Apple hits big oversold levels, now what?


The Relative Strength Index or RSI is typically expressed as a 14-day reading to determine the degree to which a stock or an index is overbought or oversold, if at all. It was created in 1978 by J. Welles Wilder Jr. (here’s the book) who was a mechanical engineer by trade before turning his mathematical mind to stock and commodity trading, subsequently developing some of the most widely traded tools in technical analysis today.

A good rule of thumb is to think about stocks with an RSI of 30 or under as being “oversold”, meaning traders have rapidly been pushing down the price rapidly and meaningfully with their sales. On the upside, a stock with an RSI of 70 or greater can be typically thought of as “overbought.” Stocks can remain oversold or overbought for a long time, so it’s not a magic formula for trading profits.


Successful traders use RSI to give context to a move a stock is making or they’ll look at it in tandem with other indicators, for example, the primary trend of the stock’s price, which matters more. Some traders are using overbought or oversold signals as triggers to fade the crowd and go the other way. Snapbacks can be powerful. Other traders are using RSI as a form of secondary confirmation with respect to the overall trend in price. This latter group wants to see some sort of divergence, for example a stock continuing to fall in price while RSI stops falling, which could be a prelude to a bounce.

Today I want to look at the Relative Strength Index for Apple as the share price has fallen quite a bit recently – maybe too far, too fast.

Apple is the biggest stock in the world. It’s statistically oversold here, having gapped below its 50-day moving average after a good not great earnings report this summer. Pay particular attention to the bottom pane, which is 14-day RSI. You’ll note that buyers have been rewarded for stepping in each time the stock has been oversold to this degree over the last five years – oftentimes that reward has been immediate.


If you’re looking at the stock for a buying opportunity, what you’ll want to watch for now is a bullish swing rejection. Very simply – on Apple’s next bounce, RSI should break back above 30 into “positive territory. That’s step one. Step two is to observe during the stock’s next pullback. If RSI can dip but remain above 30 (not get more oversold), it tells you the sellers in the stock have largely been cleaned up and bulls are back in control. Think of it like a higher low, but in the RSI, not just in the stock price.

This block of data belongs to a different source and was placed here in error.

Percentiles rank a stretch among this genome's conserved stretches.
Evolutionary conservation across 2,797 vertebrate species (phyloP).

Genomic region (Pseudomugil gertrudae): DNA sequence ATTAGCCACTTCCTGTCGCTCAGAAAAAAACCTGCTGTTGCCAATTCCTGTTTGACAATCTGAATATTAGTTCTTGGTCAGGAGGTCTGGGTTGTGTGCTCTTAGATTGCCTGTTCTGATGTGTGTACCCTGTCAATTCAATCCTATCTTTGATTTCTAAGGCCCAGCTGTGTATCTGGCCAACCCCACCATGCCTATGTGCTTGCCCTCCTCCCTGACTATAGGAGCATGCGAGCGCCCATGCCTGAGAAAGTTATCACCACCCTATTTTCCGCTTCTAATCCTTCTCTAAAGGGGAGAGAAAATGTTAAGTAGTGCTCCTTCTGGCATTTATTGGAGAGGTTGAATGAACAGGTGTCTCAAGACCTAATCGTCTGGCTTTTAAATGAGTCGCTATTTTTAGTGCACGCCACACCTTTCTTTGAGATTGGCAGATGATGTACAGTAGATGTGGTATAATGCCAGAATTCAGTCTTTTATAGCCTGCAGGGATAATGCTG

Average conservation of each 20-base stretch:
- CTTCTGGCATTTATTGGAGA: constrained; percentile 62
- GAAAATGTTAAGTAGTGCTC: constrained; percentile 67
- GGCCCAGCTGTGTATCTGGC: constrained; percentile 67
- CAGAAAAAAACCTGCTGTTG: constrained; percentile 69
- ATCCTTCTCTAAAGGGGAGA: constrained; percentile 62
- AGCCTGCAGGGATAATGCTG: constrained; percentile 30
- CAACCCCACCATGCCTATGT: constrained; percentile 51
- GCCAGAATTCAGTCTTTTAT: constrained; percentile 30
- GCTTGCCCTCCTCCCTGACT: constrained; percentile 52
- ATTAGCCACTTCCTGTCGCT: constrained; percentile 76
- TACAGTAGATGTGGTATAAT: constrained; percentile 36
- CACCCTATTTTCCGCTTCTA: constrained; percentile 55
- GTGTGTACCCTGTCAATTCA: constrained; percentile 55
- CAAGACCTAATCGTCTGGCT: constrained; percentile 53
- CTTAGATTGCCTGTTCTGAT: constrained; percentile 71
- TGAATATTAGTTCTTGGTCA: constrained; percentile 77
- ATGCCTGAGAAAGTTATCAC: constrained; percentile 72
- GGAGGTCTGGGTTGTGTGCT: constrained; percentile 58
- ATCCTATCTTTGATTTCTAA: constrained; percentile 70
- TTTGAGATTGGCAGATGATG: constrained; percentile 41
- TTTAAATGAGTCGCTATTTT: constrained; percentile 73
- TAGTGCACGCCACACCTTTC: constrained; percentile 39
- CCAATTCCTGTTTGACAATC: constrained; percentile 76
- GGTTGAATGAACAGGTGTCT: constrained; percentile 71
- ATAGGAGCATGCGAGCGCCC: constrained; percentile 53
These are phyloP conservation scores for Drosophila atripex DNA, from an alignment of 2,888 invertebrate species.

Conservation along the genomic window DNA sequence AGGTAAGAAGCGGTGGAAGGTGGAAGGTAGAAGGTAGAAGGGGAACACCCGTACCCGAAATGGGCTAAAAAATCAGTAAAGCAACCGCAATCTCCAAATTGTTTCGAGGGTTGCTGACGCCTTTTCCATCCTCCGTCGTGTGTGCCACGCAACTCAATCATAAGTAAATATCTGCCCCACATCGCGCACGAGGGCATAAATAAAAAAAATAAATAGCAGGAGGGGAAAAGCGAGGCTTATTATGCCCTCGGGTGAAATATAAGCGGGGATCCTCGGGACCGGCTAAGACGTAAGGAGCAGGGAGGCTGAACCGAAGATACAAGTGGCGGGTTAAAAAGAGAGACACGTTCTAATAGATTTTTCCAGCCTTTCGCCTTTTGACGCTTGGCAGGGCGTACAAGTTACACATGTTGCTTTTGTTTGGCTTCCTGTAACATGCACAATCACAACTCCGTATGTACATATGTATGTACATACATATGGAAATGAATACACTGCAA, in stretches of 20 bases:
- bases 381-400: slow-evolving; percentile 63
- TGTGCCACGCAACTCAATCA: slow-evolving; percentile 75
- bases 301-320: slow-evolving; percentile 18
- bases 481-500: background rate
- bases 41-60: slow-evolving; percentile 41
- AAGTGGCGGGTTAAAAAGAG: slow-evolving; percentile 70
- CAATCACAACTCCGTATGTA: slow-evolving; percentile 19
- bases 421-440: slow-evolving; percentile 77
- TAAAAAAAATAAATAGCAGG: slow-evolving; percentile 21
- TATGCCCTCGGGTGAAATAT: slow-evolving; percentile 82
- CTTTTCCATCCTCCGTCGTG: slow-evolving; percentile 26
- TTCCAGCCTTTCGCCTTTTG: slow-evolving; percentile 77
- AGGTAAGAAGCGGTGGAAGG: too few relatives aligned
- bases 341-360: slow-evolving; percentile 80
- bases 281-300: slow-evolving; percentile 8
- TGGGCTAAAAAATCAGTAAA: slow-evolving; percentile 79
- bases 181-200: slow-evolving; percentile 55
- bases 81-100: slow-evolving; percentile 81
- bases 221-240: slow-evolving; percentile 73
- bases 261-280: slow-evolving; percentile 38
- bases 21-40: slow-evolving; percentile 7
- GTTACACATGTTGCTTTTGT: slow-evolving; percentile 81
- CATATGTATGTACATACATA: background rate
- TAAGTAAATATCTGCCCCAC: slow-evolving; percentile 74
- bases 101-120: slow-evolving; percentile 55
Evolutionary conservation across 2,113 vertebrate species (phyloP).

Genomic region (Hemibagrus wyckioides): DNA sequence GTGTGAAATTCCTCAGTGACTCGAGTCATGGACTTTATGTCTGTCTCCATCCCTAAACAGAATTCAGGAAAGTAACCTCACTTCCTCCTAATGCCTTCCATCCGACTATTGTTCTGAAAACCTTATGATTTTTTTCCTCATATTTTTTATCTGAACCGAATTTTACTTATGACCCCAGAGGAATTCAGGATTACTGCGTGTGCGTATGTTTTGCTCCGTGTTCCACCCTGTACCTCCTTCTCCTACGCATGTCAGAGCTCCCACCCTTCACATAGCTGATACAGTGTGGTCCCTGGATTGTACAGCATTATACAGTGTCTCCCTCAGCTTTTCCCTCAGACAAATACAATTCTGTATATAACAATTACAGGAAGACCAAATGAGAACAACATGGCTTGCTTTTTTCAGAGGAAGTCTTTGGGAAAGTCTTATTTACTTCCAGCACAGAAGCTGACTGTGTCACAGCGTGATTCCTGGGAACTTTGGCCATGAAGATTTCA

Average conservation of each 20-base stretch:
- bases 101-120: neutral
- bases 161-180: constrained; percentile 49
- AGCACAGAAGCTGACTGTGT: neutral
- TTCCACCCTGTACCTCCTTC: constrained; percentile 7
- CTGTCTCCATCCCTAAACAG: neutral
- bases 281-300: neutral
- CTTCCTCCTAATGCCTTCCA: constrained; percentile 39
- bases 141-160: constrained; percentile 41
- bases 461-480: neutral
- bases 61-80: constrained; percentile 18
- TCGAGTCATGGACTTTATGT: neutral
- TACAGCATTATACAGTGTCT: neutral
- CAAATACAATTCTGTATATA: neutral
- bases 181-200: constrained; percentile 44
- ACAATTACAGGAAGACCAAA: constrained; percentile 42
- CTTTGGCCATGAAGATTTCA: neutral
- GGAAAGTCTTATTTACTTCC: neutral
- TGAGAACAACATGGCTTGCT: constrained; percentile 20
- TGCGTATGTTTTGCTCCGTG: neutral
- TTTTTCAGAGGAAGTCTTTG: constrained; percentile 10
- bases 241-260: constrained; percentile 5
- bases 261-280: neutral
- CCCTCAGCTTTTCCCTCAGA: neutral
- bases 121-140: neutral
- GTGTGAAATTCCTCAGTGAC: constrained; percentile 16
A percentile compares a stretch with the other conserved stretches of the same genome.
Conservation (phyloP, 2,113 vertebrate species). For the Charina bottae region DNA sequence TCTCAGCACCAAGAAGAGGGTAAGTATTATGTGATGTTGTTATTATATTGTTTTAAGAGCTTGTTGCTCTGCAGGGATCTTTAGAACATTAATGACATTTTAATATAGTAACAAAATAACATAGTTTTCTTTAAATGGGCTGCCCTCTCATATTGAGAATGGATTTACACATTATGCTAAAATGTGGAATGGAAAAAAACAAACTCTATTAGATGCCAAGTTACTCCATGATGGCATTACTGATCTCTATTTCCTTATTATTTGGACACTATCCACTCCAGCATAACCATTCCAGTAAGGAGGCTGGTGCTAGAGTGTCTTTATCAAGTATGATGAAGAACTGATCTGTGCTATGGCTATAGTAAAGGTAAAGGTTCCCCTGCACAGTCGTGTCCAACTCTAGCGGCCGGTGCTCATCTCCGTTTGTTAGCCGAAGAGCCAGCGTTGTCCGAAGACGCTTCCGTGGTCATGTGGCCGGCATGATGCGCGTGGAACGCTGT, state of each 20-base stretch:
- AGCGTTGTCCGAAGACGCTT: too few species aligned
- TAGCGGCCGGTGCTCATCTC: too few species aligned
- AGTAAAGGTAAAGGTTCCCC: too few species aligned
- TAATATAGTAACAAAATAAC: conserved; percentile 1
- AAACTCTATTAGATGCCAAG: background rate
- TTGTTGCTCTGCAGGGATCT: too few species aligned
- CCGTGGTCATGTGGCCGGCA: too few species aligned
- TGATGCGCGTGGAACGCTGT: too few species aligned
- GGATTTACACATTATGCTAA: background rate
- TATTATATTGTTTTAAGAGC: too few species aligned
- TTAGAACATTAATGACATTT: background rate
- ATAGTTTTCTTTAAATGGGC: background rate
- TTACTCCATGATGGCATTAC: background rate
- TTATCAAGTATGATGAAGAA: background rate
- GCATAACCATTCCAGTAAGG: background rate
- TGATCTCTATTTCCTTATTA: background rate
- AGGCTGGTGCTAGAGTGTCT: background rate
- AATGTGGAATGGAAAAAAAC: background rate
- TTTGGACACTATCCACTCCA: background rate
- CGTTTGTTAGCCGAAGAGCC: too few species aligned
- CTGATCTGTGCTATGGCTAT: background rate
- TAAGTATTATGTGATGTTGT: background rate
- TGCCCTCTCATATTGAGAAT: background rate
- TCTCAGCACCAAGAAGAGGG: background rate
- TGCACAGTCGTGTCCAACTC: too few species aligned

Apple is still in a more intermediate-term uptrend regardless of its price action this summer. It’s well above the 200-day moving average and that moving average is still rising (below):


My personal opinion is that Apple should have bounced forcefully off that 175 level, which was the prior resistance dating back to January 2022. It didn’t (at least not yet). This rising 200-day moving average below may the next big test. I don’t love this set-up, despite how oversold it is here.

Looking ahead, we’ve got the release day event for the iPhone 15 on Tuesday, September 12th and then nothing until Q3 earnings on October 27th.

Apple will get some benefit of the new phone during the current quarter, maybe a week or two’s worth of sales if it’s available mid-September. After three straight quarters of negative revenue growth, this will be critical. They’re guiding to revenue growth for the quarter we’re in now, but we’re talking about 1% year over year (with sales of $90.2 billion expected).

I actually like the fundamental set-up here better than the technical one.

The last time Apple reported three straight quarters of negative revenue growth and then snapped that slowdown with a sales increase, it was 2015 into 2016. When sales troughed during the summer of that year, the stock was once again off to the races.

It’s not only the biggest stock in the world, it’s also the best company in the world, maybe of all time. You’ve got a moment here where sales growth is slipping and the stock is as oversold as its been in years. The best case scenario for buyers of the stock today is that sales reaccelerate and the new phone is an instant, apparent hit. The technicals will tell you whether or not the rest of your fellow market participants are willing to make that bet. Watch price, watch RSI, watch the test of the 200-day moving average to find out.

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